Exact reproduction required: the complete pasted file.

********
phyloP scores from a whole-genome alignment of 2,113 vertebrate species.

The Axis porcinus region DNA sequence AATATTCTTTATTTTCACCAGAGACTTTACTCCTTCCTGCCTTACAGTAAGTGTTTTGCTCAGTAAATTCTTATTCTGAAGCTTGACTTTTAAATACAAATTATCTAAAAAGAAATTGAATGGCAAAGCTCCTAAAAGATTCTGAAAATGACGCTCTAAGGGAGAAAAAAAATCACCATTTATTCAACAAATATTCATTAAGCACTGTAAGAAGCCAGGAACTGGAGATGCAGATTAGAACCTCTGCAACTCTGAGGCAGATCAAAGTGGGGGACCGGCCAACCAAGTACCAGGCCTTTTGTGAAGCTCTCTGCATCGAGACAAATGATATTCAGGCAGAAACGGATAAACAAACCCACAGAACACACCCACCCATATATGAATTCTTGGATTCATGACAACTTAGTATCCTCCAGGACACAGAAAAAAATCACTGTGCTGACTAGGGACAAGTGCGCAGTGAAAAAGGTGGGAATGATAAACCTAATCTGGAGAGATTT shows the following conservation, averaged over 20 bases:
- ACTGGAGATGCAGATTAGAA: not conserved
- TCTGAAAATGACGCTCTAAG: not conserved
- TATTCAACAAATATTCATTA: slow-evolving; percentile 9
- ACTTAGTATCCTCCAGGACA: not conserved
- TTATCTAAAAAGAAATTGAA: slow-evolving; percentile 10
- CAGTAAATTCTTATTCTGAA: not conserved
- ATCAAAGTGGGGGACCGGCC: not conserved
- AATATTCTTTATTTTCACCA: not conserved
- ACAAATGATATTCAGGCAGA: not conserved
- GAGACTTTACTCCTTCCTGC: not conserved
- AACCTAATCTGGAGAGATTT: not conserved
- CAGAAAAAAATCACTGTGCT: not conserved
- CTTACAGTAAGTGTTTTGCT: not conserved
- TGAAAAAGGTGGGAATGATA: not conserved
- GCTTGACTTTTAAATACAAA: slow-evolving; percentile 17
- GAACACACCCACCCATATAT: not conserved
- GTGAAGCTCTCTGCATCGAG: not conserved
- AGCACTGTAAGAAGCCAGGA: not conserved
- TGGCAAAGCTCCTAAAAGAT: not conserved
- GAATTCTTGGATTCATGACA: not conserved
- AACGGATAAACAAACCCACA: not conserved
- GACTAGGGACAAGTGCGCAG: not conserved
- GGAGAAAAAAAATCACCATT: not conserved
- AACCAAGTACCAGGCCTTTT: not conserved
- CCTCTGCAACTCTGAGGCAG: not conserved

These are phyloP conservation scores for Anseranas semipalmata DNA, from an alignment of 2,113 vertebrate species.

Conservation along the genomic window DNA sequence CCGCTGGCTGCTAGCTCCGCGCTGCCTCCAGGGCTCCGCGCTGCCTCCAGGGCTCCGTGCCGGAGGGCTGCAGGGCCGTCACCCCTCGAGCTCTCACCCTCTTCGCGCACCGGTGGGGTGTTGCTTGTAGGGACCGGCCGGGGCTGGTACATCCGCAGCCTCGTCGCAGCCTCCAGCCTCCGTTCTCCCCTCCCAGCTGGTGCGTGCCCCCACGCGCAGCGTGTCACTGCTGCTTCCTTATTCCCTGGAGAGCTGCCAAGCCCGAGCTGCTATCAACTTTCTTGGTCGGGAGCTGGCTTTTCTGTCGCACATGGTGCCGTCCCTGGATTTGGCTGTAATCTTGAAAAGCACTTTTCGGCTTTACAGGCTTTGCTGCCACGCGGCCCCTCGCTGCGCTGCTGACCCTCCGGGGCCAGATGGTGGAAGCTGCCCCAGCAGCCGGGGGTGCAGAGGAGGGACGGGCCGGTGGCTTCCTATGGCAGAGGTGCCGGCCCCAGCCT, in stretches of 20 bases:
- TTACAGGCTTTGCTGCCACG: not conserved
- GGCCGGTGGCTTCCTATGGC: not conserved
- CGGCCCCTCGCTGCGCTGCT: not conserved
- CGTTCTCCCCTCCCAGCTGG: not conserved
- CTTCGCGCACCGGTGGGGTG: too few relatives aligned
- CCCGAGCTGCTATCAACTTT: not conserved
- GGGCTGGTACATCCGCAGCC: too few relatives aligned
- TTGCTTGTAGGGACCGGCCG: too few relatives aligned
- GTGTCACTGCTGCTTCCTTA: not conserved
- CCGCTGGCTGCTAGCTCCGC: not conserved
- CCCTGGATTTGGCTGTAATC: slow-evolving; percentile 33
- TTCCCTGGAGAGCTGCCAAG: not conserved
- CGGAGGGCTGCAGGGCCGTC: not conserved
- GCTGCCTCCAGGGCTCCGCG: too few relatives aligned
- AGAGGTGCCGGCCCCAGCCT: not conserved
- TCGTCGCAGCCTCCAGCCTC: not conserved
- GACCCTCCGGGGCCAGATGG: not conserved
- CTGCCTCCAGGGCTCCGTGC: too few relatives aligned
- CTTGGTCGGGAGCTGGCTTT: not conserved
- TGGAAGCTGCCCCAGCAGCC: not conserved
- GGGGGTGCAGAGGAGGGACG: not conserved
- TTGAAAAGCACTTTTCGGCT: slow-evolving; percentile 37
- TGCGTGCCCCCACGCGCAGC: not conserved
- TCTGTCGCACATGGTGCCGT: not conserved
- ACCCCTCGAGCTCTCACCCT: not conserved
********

phyloP scores from a whole-genome alignment of 2,113 vertebrate species.

The Axis porcinus region DNA sequence AATATTCTTTATTTTCACCAGAGACTTTACTCCTTCCTGCCTTACAGTAAGTGTTTTGCTCAGTAAATTCTTATTCTGAAGCTTGACTTTTAAATACAAATTATCTAAAAAGAAATTGAATGGCAAAGCTCCTAAAAGATTCTGAAAATGACGCTCTAAGGGAGAAAAAAAATCACCATTTATTCAACAAATATTCATTAAGCACTGTAAGAAGCCAGGAACTGGAGATGCAGATTAGAACCTCTGCAACTCTGAGGCAGATCAAAGTGGGGGACCGGCCAACCAAGTACCAGGCCTTTTGTGAAGCTCTCTGCATCGAGACAAATGATATTCAGGCAGAAACGGATAAACAAACCCACAGAACACACCCACCCATATATGAATTCTTGGATTCATGACAACTTAGTATCCTCCAGGACACAGAAAAAAATCACTGTGCTGACTAGGGACAAGTGCGCAGTGAAAAAGGTGGGAATGATAAACCTAATCTGGAGAGATTT shows the following conservation, averaged over 20 bases:
- ACTGGAGATGCAGATTAGAA: not conserved
- TCTGAAAATGACGCTCTAAG: not conserved
- TATTCAACAAATATTCATTA: slow-evolving; percentile 9
- ACTTAGTATCCTCCAGGACA: not conserved
- TTATCTAAAAAGAAATTGAA: slow-evolving; percentile 10
- CAGTAAATTCTTATTCTGAA: not conserved
- ATCAAAGTGGGGGACCGGCC: not conserved
- AATATTCTTTATTTTCACCA: not conserved
- ACAAATGATATTCAGGCAGA: not conserved
- GAGACTTTACTCCTTCCTGC: not conserved
- AACCTAATCTGGAGAGATTT: not conserved
- CAGAAAAAAATCACTGTGCT: not conserved
- CTTACAGTAAGTGTTTTGCT: not conserved
- TGAAAAAGGTGGGAATGATA: not conserved
- GCTTGACTTTTAAATACAAA: slow-evolving; percentile 17
- GAACACACCCACCCATATAT: not conserved
- GTGAAGCTCTCTGCATCGAG: not conserved
- AGCACTGTAAGAAGCCAGGA: not conserved
- TGGCAAAGCTCCTAAAAGAT: not conserved
- GAATTCTTGGATTCATGACA: not conserved
- AACGGATAAACAAACCCACA: not conserved
- GACTAGGGACAAGTGCGCAG: not conserved
- GGAGAAAAAAAATCACCATT: not conserved
- AACCAAGTACCAGGCCTTTT: not conserved
- CCTCTGCAACTCTGAGGCAG: not conserved

These are phyloP conservation scores for Anseranas semipalmata DNA, from an alignment of 2,113 vertebrate species.

Conservation along the genomic window DNA sequence CCGCTGGCTGCTAGCTCCGCGCTGCCTCCAGGGCTCCGCGCTGCCTCCAGGGCTCCGTGCCGGAGGGCTGCAGGGCCGTCACCCCTCGAGCTCTCACCCTCTTCGCGCACCGGTGGGGTGTTGCTTGTAGGGACCGGCCGGGGCTGGTACATCCGCAGCCTCGTCGCAGCCTCCAGCCTCCGTTCTCCCCTCCCAGCTGGTGCGTGCCCCCACGCGCAGCGTGTCACTGCTGCTTCCTTATTCCCTGGAGAGCTGCCAAGCCCGAGCTGCTATCAACTTTCTTGGTCGGGAGCTGGCTTTTCTGTCGCACATGGTGCCGTCCCTGGATTTGGCTGTAATCTTGAAAAGCACTTTTCGGCTTTACAGGCTTTGCTGCCACGCGGCCCCTCGCTGCGCTGCTGACCCTCCGGGGCCAGATGGTGGAAGCTGCCCCAGCAGCCGGGGGTGCAGAGGAGGGACGGGCCGGTGGCTTCCTATGGCAGAGGTGCCGGCCCCAGCCT, in stretches of 20 bases:
- TTACAGGCTTTGCTGCCACG: not conserved
- GGCCGGTGGCTTCCTATGGC: not conserved
- CGGCCCCTCGCTGCGCTGCT: not conserved
- CGTTCTCCCCTCCCAGCTGG: not conserved
- CTTCGCGCACCGGTGGGGTG: too few relatives aligned
- CCCGAGCTGCTATCAACTTT: not conserved
- GGGCTGGTACATCCGCAGCC: too few relatives aligned
- TTGCTTGTAGGGACCGGCCG: too few relatives aligned
- GTGTCACTGCTGCTTCCTTA: not conserved
- CCGCTGGCTGCTAGCTCCGC: not conserved
- CCCTGGATTTGGCTGTAATC: slow-evolving; percentile 33
- TTCCCTGGAGAGCTGCCAAG: not conserved
- CGGAGGGCTGCAGGGCCGTC: not conserved
- GCTGCCTCCAGGGCTCCGCG: too few relatives aligned
- AGAGGTGCCGGCCCCAGCCT: not conserved
- TCGTCGCAGCCTCCAGCCTC: not conserved
- GACCCTCCGGGGCCAGATGG: not conserved
- CTGCCTCCAGGGCTCCGTGC: too few relatives aligned
- CTTGGTCGGGAGCTGGCTTT: not conserved
- TGGAAGCTGCCCCAGCAGCC: not conserved
- GGGGGTGCAGAGGAGGGACG: not conserved
- TTGAAAAGCACTTTTCGGCT: slow-evolving; percentile 37
- TGCGTGCCCCCACGCGCAGC: not conserved
- TCTGTCGCACATGGTGCCGT: not conserved
- ACCCCTCGAGCTCTCACCCT: not conserved